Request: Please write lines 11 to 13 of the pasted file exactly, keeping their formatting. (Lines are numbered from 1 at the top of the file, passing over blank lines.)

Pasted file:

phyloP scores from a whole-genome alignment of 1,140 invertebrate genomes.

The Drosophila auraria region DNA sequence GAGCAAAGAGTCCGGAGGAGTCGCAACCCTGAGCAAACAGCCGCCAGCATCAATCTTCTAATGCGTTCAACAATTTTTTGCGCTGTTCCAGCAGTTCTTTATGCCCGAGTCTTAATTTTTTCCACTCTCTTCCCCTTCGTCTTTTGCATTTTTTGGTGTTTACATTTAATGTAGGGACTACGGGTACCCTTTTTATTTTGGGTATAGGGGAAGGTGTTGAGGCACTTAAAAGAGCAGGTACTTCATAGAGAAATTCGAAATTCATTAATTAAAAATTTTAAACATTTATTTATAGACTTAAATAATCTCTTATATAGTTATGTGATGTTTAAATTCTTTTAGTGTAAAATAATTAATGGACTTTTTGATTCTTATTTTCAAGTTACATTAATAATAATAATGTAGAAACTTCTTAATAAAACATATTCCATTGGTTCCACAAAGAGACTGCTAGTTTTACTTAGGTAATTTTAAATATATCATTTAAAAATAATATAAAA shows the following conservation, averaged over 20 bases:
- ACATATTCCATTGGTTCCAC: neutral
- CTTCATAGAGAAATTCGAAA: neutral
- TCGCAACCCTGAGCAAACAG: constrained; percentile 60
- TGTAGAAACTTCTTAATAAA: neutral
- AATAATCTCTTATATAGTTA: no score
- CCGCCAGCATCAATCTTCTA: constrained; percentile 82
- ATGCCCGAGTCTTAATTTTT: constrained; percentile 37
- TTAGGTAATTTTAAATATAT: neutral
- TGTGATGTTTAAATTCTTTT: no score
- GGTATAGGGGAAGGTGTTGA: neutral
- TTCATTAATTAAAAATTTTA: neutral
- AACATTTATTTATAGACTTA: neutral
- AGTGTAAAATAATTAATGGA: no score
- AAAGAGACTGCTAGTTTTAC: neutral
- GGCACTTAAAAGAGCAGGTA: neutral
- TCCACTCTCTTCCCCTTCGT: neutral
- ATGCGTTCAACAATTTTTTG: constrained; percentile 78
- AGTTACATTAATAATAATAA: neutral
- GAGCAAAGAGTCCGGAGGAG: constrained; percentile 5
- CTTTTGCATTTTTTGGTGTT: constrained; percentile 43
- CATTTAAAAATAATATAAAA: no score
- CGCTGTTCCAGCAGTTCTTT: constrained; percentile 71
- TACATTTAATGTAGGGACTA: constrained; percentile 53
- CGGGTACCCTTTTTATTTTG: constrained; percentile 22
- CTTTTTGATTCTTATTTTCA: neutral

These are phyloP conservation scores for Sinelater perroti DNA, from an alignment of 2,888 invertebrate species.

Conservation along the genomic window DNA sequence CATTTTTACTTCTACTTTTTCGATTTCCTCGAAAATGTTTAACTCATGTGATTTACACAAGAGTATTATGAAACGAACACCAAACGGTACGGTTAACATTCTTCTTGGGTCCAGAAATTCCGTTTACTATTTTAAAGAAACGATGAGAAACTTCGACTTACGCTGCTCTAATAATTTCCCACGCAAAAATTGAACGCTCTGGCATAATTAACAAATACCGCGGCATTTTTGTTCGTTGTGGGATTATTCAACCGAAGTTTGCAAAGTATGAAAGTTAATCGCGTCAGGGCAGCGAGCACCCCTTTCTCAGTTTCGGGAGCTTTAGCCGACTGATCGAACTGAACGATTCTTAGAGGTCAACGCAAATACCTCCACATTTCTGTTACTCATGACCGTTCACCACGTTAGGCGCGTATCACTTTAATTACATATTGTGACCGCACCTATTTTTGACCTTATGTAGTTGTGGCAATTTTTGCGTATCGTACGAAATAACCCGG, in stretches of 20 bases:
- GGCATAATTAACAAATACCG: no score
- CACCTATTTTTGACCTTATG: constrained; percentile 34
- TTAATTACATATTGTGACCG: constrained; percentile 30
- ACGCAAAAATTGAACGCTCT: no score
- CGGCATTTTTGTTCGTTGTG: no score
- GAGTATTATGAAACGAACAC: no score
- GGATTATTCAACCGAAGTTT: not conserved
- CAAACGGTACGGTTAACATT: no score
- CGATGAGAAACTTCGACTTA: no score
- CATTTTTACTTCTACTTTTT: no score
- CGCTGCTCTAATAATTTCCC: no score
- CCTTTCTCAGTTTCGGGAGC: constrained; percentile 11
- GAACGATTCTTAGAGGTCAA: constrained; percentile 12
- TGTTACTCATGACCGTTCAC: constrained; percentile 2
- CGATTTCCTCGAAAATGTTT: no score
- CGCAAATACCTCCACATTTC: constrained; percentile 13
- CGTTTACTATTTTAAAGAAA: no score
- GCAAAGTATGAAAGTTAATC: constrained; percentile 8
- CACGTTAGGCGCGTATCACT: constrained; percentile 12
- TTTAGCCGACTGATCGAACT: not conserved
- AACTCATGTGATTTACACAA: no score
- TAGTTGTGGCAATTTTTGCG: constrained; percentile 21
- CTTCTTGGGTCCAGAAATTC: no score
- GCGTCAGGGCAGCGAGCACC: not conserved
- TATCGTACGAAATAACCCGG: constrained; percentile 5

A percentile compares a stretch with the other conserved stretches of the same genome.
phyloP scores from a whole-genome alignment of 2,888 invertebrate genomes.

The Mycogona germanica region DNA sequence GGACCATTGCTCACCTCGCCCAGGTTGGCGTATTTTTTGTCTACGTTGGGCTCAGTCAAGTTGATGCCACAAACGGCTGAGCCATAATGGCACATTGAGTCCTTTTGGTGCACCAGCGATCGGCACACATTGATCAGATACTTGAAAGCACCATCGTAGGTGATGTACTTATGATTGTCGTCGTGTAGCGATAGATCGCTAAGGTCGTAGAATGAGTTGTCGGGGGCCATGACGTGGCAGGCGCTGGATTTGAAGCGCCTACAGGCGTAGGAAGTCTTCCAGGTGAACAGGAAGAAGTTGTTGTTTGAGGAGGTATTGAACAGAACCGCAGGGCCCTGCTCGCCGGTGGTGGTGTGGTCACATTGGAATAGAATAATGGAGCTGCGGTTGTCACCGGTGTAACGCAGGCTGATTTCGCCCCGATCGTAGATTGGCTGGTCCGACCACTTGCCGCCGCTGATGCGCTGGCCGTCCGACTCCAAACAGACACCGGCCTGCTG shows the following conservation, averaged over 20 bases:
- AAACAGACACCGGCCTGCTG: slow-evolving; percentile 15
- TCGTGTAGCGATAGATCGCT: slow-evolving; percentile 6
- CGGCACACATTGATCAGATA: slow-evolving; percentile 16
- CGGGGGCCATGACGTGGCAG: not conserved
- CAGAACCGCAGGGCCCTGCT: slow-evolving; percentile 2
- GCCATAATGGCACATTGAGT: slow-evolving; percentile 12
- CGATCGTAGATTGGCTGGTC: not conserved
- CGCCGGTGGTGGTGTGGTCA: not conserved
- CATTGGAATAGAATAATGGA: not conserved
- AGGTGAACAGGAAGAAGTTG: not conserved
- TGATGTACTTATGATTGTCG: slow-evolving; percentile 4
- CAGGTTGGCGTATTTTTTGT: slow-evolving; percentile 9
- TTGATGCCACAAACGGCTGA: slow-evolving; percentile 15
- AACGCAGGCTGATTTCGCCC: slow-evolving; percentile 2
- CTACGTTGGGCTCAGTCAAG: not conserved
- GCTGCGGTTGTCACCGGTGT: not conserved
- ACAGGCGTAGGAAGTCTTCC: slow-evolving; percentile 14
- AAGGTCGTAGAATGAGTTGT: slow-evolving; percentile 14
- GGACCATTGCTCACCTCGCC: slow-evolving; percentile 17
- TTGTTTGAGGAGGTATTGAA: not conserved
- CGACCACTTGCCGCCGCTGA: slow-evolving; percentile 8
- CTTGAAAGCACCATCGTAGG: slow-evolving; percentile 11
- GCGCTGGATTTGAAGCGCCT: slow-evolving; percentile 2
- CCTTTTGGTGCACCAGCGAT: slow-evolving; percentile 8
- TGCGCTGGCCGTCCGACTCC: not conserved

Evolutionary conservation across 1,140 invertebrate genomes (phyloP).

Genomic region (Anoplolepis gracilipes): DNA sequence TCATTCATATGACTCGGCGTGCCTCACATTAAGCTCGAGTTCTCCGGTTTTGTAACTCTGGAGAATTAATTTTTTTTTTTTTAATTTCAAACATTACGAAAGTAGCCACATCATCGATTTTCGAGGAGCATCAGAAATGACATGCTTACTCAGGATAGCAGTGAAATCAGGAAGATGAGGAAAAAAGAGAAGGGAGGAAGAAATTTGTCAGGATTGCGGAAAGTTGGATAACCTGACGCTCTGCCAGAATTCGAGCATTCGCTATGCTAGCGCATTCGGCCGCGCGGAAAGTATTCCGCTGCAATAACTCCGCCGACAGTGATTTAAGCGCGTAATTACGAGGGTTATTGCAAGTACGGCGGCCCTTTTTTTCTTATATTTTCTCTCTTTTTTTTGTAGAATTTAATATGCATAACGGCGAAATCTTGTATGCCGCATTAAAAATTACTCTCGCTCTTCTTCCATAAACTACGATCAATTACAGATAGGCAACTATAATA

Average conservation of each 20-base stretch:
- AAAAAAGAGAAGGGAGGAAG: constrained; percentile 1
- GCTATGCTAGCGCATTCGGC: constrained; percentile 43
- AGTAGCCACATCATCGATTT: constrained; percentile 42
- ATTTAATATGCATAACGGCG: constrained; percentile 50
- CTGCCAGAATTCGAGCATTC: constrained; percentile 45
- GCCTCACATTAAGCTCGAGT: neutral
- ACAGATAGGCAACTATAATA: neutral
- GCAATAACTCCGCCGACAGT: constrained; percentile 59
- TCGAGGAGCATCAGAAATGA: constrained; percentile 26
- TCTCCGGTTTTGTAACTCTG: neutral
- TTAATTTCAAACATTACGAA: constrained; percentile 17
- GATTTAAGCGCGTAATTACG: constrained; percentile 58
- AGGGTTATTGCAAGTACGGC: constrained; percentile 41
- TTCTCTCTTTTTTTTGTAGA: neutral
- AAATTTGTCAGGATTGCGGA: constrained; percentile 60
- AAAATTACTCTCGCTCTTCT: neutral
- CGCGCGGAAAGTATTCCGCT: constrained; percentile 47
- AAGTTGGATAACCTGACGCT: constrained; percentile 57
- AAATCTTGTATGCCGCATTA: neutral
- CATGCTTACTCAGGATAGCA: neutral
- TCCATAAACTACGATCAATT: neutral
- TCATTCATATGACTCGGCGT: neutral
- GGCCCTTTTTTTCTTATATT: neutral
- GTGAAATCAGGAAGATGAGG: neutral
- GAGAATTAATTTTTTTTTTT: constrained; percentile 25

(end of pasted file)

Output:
- TGTGATGTTTAAATTCTTTT: no score
- GGTATAGGGGAAGGTGTTGA: neutral
- TTCATTAATTAAAAATTTTA: neutral